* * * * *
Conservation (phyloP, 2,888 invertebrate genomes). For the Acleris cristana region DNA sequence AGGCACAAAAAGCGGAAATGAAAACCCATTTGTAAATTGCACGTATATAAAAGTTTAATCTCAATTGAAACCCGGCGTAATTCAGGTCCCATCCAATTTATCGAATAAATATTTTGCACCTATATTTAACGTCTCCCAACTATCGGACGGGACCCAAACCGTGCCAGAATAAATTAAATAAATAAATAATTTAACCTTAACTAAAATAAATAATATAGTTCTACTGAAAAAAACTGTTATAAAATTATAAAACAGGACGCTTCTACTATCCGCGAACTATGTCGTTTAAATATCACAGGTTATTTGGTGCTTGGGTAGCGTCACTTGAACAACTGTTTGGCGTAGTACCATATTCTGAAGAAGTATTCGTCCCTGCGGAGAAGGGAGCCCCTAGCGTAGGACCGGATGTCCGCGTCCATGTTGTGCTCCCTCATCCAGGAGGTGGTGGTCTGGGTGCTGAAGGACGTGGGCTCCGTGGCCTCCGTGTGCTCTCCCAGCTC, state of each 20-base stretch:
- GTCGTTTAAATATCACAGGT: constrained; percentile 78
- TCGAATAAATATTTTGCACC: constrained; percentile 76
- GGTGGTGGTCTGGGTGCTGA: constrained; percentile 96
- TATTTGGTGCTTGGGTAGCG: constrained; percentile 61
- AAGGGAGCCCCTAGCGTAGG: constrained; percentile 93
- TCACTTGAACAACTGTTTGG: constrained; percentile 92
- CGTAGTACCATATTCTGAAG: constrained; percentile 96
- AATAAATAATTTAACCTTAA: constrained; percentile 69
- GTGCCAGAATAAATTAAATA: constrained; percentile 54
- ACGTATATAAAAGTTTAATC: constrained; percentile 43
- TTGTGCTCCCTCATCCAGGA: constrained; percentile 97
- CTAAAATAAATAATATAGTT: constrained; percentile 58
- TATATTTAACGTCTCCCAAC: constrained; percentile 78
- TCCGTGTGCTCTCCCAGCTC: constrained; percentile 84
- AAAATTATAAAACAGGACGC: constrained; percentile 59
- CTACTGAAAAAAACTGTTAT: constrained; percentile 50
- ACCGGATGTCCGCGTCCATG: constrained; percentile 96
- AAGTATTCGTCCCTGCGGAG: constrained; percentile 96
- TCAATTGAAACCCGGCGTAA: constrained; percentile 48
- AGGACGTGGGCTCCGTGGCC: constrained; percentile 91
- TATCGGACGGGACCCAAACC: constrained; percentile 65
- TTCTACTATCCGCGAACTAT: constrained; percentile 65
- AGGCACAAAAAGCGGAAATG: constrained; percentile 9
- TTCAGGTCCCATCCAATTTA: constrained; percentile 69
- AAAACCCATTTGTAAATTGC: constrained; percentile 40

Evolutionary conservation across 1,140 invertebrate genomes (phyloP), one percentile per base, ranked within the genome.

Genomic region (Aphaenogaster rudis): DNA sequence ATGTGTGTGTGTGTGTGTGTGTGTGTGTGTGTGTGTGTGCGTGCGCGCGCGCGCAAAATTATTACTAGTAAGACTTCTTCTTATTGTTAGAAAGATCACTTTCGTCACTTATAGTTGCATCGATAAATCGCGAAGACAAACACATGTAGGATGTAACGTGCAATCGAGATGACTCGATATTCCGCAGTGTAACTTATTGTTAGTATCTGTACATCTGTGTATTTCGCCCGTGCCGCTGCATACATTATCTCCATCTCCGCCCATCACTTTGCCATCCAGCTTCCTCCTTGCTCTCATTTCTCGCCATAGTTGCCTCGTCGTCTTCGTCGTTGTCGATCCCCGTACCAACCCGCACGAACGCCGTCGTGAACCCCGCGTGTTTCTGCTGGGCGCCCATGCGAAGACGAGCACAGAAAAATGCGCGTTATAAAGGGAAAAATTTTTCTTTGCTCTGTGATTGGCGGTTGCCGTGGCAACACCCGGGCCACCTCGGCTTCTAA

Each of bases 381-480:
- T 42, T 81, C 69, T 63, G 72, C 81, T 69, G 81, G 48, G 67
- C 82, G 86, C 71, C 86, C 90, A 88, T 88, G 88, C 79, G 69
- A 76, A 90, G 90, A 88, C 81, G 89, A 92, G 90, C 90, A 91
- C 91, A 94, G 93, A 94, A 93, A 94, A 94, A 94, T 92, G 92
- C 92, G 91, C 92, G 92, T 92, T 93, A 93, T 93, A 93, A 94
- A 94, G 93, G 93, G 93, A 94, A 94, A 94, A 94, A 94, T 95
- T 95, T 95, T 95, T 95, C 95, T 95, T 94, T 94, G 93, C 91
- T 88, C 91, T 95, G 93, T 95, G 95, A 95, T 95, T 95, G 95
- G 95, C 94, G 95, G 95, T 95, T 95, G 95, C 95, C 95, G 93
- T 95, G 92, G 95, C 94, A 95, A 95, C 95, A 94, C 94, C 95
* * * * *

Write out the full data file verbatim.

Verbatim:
Conservation (phyloP, 2,888 invertebrate genomes). For the Acleris cristana region DNA sequence AGGCACAAAAAGCGGAAATGAAAACCCATTTGTAAATTGCACGTATATAAAAGTTTAATCTCAATTGAAACCCGGCGTAATTCAGGTCCCATCCAATTTATCGAATAAATATTTTGCACCTATATTTAACGTCTCCCAACTATCGGACGGGACCCAAACCGTGCCAGAATAAATTAAATAAATAAATAATTTAACCTTAACTAAAATAAATAATATAGTTCTACTGAAAAAAACTGTTATAAAATTATAAAACAGGACGCTTCTACTATCCGCGAACTATGTCGTTTAAATATCACAGGTTATTTGGTGCTTGGGTAGCGTCACTTGAACAACTGTTTGGCGTAGTACCATATTCTGAAGAAGTATTCGTCCCTGCGGAGAAGGGAGCCCCTAGCGTAGGACCGGATGTCCGCGTCCATGTTGTGCTCCCTCATCCAGGAGGTGGTGGTCTGGGTGCTGAAGGACGTGGGCTCCGTGGCCTCCGTGTGCTCTCCCAGCTC, state of each 20-base stretch:
- GTCGTTTAAATATCACAGGT: constrained; percentile 78
- TCGAATAAATATTTTGCACC: constrained; percentile 76
- GGTGGTGGTCTGGGTGCTGA: constrained; percentile 96
- TATTTGGTGCTTGGGTAGCG: constrained; percentile 61
- AAGGGAGCCCCTAGCGTAGG: constrained; percentile 93
- TCACTTGAACAACTGTTTGG: constrained; percentile 92
- CGTAGTACCATATTCTGAAG: constrained; percentile 96
- AATAAATAATTTAACCTTAA: constrained; percentile 69
- GTGCCAGAATAAATTAAATA: constrained; percentile 54
- ACGTATATAAAAGTTTAATC: constrained; percentile 43
- TTGTGCTCCCTCATCCAGGA: constrained; percentile 97
- CTAAAATAAATAATATAGTT: constrained; percentile 58
- TATATTTAACGTCTCCCAAC: constrained; percentile 78
- TCCGTGTGCTCTCCCAGCTC: constrained; percentile 84
- AAAATTATAAAACAGGACGC: constrained; percentile 59
- CTACTGAAAAAAACTGTTAT: constrained; percentile 50
- ACCGGATGTCCGCGTCCATG: constrained; percentile 96
- AAGTATTCGTCCCTGCGGAG: constrained; percentile 96
- TCAATTGAAACCCGGCGTAA: constrained; percentile 48
- AGGACGTGGGCTCCGTGGCC: constrained; percentile 91
- TATCGGACGGGACCCAAACC: constrained; percentile 65
- TTCTACTATCCGCGAACTAT: constrained; percentile 65
- AGGCACAAAAAGCGGAAATG: constrained; percentile 9
- TTCAGGTCCCATCCAATTTA: constrained; percentile 69
- AAAACCCATTTGTAAATTGC: constrained; percentile 40

Evolutionary conservation across 1,140 invertebrate genomes (phyloP), one percentile per base, ranked within the genome.

Genomic region (Aphaenogaster rudis): DNA sequence ATGTGTGTGTGTGTGTGTGTGTGTGTGTGTGTGTGTGTGCGTGCGCGCGCGCGCAAAATTATTACTAGTAAGACTTCTTCTTATTGTTAGAAAGATCACTTTCGTCACTTATAGTTGCATCGATAAATCGCGAAGACAAACACATGTAGGATGTAACGTGCAATCGAGATGACTCGATATTCCGCAGTGTAACTTATTGTTAGTATCTGTACATCTGTGTATTTCGCCCGTGCCGCTGCATACATTATCTCCATCTCCGCCCATCACTTTGCCATCCAGCTTCCTCCTTGCTCTCATTTCTCGCCATAGTTGCCTCGTCGTCTTCGTCGTTGTCGATCCCCGTACCAACCCGCACGAACGCCGTCGTGAACCCCGCGTGTTTCTGCTGGGCGCCCATGCGAAGACGAGCACAGAAAAATGCGCGTTATAAAGGGAAAAATTTTTCTTTGCTCTGTGATTGGCGGTTGCCGTGGCAACACCCGGGCCACCTCGGCTTCTAA

Each of bases 381-480:
- T 42, T 81, C 69, T 63, G 72, C 81, T 69, G 81, G 48, G 67
- C 82, G 86, C 71, C 86, C 90, A 88, T 88, G 88, C 79, G 69
- A 76, A 90, G 90, A 88, C 81, G 89, A 92, G 90, C 90, A 91
- C 91, A 94, G 93, A 94, A 93, A 94, A 94, A 94, T 92, G 92
- C 92, G 91, C 92, G 92, T 92, T 93, A 93, T 93, A 93, A 94
- A 94, G 93, G 93, G 93, A 94, A 94, A 94, A 94, A 94, T 95
- T 95, T 95, T 95, T 95, C 95, T 95, T 94, T 94, G 93, C 91
- T 88, C 91, T 95, G 93, T 95, G 95, A 95, T 95, T 95, G 95
- G 95, C 94, G 95, G 95, T 95, T 95, G 95, C 95, C 95, G 93
- T 95, G 92, G 95, C 94, A 95, A 95, C 95, A 94, C 94, C 95